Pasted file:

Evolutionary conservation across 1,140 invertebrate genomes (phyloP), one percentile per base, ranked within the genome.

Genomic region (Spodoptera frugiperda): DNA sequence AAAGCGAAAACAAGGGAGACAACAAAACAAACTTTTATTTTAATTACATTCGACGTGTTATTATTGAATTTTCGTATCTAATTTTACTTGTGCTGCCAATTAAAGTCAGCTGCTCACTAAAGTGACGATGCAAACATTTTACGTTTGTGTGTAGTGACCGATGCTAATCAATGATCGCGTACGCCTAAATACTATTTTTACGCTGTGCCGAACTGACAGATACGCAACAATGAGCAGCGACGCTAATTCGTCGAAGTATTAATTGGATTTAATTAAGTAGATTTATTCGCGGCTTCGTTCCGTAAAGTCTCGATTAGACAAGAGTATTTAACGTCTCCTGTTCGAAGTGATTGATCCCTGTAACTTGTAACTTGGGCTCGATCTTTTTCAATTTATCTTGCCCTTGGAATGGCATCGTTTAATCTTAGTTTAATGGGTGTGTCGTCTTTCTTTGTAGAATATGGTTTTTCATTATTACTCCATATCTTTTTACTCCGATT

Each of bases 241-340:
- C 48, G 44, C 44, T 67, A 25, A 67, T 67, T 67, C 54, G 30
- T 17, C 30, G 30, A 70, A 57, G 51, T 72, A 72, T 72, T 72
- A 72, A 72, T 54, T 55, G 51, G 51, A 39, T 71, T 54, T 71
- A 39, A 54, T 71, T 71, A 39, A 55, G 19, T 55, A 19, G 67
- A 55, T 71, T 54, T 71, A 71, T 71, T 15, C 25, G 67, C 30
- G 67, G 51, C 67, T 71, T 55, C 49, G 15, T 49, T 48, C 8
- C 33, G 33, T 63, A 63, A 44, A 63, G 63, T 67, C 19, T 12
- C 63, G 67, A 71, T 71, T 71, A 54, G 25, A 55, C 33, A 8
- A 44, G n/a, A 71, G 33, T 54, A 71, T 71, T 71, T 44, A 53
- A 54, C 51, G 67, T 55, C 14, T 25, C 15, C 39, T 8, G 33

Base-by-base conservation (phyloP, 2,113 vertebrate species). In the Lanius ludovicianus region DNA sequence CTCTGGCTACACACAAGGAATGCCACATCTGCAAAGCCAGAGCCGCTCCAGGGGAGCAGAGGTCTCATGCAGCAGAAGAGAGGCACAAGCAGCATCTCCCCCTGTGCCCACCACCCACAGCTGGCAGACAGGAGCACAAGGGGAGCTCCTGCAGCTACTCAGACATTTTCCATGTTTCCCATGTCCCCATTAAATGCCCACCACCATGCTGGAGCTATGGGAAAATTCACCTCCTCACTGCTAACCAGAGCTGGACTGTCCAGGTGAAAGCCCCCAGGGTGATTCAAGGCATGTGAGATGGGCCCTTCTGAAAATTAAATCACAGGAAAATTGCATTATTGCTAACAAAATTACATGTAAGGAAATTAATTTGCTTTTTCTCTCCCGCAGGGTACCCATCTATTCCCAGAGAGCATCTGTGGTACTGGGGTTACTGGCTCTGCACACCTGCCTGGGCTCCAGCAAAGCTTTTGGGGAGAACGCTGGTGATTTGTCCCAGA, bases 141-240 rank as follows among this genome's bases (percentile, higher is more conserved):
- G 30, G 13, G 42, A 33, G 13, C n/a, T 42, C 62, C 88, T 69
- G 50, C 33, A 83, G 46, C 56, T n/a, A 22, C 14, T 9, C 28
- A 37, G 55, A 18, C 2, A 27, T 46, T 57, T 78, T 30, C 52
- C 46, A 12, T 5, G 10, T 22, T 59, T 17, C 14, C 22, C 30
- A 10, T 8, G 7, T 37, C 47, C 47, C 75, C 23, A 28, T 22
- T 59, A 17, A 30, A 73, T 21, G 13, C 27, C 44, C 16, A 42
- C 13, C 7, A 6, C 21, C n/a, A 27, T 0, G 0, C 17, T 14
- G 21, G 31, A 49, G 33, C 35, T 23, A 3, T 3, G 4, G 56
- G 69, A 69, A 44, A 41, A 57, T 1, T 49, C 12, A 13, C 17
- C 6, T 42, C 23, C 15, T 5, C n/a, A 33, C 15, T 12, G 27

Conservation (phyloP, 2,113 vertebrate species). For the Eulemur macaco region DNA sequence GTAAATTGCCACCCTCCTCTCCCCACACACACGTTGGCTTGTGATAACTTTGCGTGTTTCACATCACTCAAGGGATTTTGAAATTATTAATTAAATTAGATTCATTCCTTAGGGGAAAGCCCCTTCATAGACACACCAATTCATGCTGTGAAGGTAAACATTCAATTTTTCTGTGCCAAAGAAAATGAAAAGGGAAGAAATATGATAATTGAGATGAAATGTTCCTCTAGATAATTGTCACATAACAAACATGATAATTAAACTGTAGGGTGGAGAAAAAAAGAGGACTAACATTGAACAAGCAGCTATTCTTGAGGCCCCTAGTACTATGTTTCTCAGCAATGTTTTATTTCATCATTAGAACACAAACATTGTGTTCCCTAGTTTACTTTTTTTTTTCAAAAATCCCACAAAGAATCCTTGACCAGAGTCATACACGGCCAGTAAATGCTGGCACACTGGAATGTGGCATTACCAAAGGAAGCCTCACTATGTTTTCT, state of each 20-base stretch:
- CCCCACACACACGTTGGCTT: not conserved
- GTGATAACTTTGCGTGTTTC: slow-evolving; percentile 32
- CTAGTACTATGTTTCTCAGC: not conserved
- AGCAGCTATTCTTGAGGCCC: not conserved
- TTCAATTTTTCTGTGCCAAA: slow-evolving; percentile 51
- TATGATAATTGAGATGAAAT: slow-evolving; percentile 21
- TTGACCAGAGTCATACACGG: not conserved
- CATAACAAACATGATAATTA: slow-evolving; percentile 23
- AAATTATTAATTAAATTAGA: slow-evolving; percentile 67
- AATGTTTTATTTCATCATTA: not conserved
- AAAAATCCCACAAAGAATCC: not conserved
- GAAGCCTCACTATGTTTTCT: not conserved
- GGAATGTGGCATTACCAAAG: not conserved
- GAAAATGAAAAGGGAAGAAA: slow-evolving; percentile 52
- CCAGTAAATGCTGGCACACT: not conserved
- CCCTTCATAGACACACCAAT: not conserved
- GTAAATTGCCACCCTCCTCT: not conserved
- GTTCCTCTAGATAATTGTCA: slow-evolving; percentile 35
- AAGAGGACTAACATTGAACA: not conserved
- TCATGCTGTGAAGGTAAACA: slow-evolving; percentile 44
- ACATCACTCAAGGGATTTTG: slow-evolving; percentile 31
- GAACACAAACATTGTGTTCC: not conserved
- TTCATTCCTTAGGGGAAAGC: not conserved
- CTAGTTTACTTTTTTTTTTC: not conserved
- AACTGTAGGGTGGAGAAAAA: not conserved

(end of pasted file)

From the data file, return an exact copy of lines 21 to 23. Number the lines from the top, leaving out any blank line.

- C 13, C 7, A 6, C 21, C n/a, A 27, T 0, G 0, C 17, T 14
- G 21, G 31, A 49, G 33, C 35, T 23, A 3, T 3, G 4, G 56
- G 69, A 69, A 44, A 41, A 57, T 1, T 49, C 12, A 13, C 17